Is Britain About To Declare Independence from the European Union?

Michaela Whitton
February 22, 2016

(ANTIMEDIA) United Kingdom — Much like the relentless media coverage of the U.S. presidential race, the British media is already awash with the political posturing and in-fighting that was to be expected in the run up to the E.U. referendum. Still four months away, the vote on whether the United Kingdom should remain a member of, or leave the European Union, is scheduled for June 23. Is it any wonder that the public are dismayed when terms like “Brexit” and “Bremain” are being bandied about as sensible words.

Ask people in the street and many are confused as to what the being in E.U. has actually done for Britain. Others wonder what has it done to it. As usual, it’s almost impossible to ascertain what the practical issues are, beneath the propaganda and distraction of what appears to be rapidly becoming a civil war — not only between political parties, but within them.

Why is a referendum being held?

Shortly after Britain joined the E.U. — or the Common Market as it was then called — a referendum was held and the country voted to stay in. Since then, the public and politicians have called for another vote, claiming that the E.U. has changed so much in 40 years since many more countries have joined, and the institution has exercised more control. After initially resisting the calls, David Cameron changed his mind in 2013.

Who wants to leave?

Since September, the race has been fairly evenly split with latest opinion polls showing 51% wish to remain in the EU 51%, 49% want to leave. The U.K. Independence Party (UKIP), which won the European elections, campaigns for Britain’s exit from the E.U. In addition, about half of Conservative MPs, including five cabinet ministers, several Labour MPs, and the Democratic Unionist Party (DUP) are in favour of leaving.

Why do they want to leave?

Many believe that the E.U. imposes too many rules and charges billions of pounds in membership fees for little in return. They want Britain to take full control of its borders and reduce the number of people entering for work. They also object to the idea of “ever closer union” and the ultimate goal to create a “United States of Europe.”

Who wants to stay?

David Cameron and sixteen of his cabinet back staying in. The Conservative Party has pledged to be neutral in the campaign, while the Labour Party, Scottish National Party (SNP), Plaid Cymru, and the Liberal Democrats are in favour of staying in.

Why do they want to stay?

Some believe that Britain gets a boost from E.U. membership . They claim it makes selling things to other E.U. countries easier and that the flow of immigrants fuels economic growth and helps pay for public services. The ‘ins’ also believe that Britain’s status in the world would be damaged by leaving and that the country is more secure as part of the bloc.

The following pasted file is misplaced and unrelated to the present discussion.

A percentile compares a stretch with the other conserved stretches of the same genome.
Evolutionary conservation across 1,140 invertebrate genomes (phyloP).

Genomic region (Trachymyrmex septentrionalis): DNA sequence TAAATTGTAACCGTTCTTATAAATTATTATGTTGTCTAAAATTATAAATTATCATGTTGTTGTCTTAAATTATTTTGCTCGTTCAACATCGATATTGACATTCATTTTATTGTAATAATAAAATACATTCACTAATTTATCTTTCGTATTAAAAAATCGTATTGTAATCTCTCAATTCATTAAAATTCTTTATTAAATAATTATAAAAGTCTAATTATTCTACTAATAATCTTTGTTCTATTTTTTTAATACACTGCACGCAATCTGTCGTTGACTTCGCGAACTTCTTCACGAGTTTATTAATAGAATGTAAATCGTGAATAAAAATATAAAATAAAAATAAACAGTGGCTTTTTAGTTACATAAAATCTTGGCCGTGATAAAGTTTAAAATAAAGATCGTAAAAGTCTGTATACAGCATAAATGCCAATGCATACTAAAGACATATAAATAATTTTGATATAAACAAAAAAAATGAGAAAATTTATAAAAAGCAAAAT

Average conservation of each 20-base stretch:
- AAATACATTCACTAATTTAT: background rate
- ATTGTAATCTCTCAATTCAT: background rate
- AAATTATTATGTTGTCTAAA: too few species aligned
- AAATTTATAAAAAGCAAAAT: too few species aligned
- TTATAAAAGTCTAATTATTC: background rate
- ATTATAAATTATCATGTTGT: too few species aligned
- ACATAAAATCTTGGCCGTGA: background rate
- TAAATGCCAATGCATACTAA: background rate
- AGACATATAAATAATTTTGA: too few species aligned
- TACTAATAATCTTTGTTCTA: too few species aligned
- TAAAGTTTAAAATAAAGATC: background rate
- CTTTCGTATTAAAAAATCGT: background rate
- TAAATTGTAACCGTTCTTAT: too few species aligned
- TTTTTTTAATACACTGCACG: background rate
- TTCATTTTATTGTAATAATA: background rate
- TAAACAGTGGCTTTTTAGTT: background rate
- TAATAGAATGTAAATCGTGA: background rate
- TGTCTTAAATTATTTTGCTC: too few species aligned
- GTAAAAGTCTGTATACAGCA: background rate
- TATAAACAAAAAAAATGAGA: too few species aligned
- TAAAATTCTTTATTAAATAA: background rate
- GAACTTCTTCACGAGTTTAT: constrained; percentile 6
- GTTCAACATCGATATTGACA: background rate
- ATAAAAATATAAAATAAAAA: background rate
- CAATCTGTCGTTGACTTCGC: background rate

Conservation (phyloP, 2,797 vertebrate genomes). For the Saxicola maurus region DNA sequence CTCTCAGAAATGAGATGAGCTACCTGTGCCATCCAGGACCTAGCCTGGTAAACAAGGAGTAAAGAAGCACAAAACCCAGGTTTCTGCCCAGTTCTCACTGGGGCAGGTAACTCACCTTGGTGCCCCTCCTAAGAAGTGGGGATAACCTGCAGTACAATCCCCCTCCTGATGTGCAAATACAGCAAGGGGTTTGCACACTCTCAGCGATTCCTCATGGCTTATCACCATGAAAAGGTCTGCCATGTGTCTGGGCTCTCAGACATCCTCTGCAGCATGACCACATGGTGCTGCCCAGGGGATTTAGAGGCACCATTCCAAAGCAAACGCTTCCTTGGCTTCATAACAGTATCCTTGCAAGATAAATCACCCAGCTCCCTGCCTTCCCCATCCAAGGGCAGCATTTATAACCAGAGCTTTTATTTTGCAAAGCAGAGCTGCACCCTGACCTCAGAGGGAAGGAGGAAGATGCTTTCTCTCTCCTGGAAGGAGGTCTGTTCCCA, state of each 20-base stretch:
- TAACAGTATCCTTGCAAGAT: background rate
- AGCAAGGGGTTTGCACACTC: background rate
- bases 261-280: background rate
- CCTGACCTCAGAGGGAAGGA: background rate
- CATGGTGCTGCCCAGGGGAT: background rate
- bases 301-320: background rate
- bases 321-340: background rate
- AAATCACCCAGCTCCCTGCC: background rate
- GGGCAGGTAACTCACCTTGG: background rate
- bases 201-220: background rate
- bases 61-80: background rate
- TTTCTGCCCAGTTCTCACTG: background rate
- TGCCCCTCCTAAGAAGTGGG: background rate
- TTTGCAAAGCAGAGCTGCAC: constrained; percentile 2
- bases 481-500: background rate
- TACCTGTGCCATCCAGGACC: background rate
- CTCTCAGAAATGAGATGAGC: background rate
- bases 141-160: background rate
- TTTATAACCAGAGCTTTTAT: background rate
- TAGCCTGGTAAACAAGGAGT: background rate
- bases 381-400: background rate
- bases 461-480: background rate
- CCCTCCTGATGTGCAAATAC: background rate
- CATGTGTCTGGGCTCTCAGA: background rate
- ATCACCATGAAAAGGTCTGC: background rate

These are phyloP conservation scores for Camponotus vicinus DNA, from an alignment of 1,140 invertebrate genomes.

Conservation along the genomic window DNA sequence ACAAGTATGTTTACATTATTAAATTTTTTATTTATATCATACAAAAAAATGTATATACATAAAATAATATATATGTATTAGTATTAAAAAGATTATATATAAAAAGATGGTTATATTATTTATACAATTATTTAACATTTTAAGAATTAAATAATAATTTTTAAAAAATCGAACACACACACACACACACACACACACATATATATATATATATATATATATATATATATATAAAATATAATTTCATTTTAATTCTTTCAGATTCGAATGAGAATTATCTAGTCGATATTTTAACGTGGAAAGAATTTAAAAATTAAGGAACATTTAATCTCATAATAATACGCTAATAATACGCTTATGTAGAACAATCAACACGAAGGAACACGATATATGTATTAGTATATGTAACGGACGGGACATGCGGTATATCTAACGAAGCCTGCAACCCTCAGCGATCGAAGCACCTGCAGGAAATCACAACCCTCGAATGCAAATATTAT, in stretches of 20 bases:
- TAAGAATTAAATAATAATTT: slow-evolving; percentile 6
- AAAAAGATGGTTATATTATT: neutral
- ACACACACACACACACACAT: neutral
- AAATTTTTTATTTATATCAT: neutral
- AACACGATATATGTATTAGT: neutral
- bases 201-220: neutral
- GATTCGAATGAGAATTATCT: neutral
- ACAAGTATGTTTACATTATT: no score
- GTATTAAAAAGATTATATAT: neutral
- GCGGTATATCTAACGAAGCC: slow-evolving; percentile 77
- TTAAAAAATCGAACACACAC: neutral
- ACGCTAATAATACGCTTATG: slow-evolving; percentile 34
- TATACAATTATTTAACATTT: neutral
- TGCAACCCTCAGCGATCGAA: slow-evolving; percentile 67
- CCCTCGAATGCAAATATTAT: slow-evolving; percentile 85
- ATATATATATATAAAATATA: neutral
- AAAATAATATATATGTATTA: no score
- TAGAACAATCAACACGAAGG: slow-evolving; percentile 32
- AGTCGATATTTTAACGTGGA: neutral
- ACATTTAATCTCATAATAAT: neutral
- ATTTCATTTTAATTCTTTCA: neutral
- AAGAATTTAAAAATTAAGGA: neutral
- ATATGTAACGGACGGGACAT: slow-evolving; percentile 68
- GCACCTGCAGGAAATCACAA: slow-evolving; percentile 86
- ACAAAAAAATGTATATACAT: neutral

Who’s saying what?

A number of campaigners and union leaders wrote a letter to the Guardian calling the E.U. a “profoundly anti-democratic institution” and claiming that it is irreversibly committed to privatisation, welfare cuts, low wages, and the erosion of trade union rights. The letter stated: “We stand for a positive vision of a future Europe based on democracy, social justice and ecological sustainability, not the profit-making interests of a tiny elite. For these reasons we are committed to pressing for a vote to leave the E.U. in the forthcoming referendum on U.K. membership.”

Scotland’s First Minister, Nicola Sturgeon, has said that many Scots would object to being taken out of the E.U. against their will. She added that a second Scottish independence referendum would almost certainly be triggered if the U.K. votes to leave the E.U. but Scotland does not.

Caroline Lucas Green Party MP for Brighton Pavilion said the end of David Cameron’s marathon twenty-five hour negotiations last week must mark “an end of men in grey suits shouting at each other” and added “The distraction of the negotiations is now over and the real debate can begin. Every single vote is equal in this referendum – and it’s crucial that this conversation is taken out from behind closed doors and into our communities.”

In an opinion piece for the Guardian, Labour leader Jeremy Corbyn accused Cameron’s recent negotiations of “overblown tinkering.’’ Corbyn agrees that the E.U. needs reform but said Labour will be campaigning to stay in, as he said: “It’s because being part of Europe has brought Britain investment, jobs and protection for workers, consumers and the environment. We are convinced that the EU is a vital framework for European trade and international cooperation in the 21st century, and that a vote to remain in Europe is in the best interests of our people.”

London Mayor Boris Johnson released a statement on Sunday night siding with the exit campaign: “I will be advocating Vote Leave – or whatever the team is called, I understand there are a lot of them – because I want a better deal for the people of this country, to save them money and to take control. That is really what this is all about.” Despite the buffoon-like vagueness of his claims, the revelations caused shockwaves through currency markets on Monday with the pound hitting its lowest point against the U.S. dollar in seven years.

Stomach-churning photos of Nigel Farage and George Galloway at a rally for the Grassroots Out campaign last week no doubt boosted numbers for the Remain camp while prompting some hilarious tweets.

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